Most dental assistants are content to work their entire career in private practices. But for those assistants who want to travel off the beaten path, the profession offers out-of-the-ordinary career opportunities, too. Working in nontraditional practice settings isn’t for everyone. But dental assistants with the right skills and attitudes may find some of these alternative career options can provide them with rewarding, enriching experiences.

 

Public Health

Dental assistants who work in public health provide services to underserved and marginalized populations in the community. In addition to assisting dentists, dental assistants in public health careers educate individuals about proper oral healthcare. That includes delivering presentations to community groups and at health fairs on topics like brushing, nutrition and tooth decay.

“Being in the community, helping to promote the oral health of my tribal people is incredibly beautiful and very rewarding.” — Teresa M., CDA, CDHC

 

Armed Forces

The military offers dental assistants the opportunity to serve their country and see the world. With U.S. military bases located across the globe, dental assistants in the military provide care to soldiers and their families. They also get the chance to work with dental teams that treat underserved, remote communities around the world.

“The military is not just about fighting wars. We support our communities and families as well as get the training we need as we work together as a team.” — Katharine N., CDA, CRFDA

 

Dental Sales

Some dental assistants put their vast knowledge of the profession to work as dental sales representatives. After all, they have a deep understanding of a dental office’s needs and the dental assistant’s key role in the practice. Dental sales representatives keep dental practices up to date about new supplies, equipment and technologies. They also train and educate the dental team members on how to use the products effectively.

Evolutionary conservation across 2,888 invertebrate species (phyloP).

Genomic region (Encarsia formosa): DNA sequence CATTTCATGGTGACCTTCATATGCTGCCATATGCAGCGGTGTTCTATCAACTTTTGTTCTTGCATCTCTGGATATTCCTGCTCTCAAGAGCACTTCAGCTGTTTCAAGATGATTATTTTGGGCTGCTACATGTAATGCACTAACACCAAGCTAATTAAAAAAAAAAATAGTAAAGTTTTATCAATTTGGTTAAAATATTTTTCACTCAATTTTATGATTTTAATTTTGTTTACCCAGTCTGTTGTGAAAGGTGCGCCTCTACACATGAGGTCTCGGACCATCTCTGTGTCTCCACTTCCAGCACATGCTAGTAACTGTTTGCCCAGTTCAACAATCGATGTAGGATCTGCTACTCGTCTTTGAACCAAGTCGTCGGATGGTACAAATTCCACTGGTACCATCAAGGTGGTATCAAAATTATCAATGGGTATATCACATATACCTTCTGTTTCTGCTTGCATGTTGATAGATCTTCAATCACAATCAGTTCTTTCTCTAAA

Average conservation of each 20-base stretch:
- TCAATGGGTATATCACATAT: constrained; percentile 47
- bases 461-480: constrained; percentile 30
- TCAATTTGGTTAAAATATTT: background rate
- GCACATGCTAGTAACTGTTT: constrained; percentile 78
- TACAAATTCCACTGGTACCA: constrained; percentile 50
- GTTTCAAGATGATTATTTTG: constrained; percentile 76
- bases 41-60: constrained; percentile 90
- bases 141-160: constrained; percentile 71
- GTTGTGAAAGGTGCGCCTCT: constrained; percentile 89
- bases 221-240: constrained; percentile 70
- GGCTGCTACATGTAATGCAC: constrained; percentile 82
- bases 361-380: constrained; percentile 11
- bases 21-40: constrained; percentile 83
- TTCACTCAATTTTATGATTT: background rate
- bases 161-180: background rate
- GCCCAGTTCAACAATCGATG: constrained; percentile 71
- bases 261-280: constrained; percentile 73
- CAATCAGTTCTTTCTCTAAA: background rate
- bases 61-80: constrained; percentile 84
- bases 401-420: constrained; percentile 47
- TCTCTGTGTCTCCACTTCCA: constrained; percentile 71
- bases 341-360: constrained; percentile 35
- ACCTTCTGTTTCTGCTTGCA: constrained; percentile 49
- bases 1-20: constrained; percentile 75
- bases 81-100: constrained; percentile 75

“My clinical background has given me the experience and knowledge of my customers, most of whom are dental assistants and office managers. Having walked a mile or two in my customer’s shoes has helped me build lasting relationships with many of them.” — Lori P., CDA, CPFDA, CRFDA

 

State Dental Boards

More and more dental assistants are being appointed to state dental boards. In these volunteer roles, dental assistants work with their fellow board members to ensure all dental professionals meet state requirements. These new board positions underscore the important role assistants play in the delivery of quality oral healthcare.

“It’s just amazing to work with so many colleagues striving to set and maintain a standard of care. State dental board members truly do have the patients’ best interest at heart.” — Kara B., CDA

 

Prisons

Dental assistants who work in prisons support the right of prisoners to high-quality dental care just like anyone else. They are committed to helping relieve inmates’  pain, improve their oral health and provide the most pleasant dental experiences possible. While many assistants feel safe due to the strict protocols in place, they know they must always remain vigilant and alert.

“These guys are happy and grateful to be receiving dental treatment. And they treat us with respect. I’m going to give them the best care regardless of what they have done. I’m not here to judge them.” — Donna C.

 

What nontraditional practice settings have you worked in? Tell us in the comments below.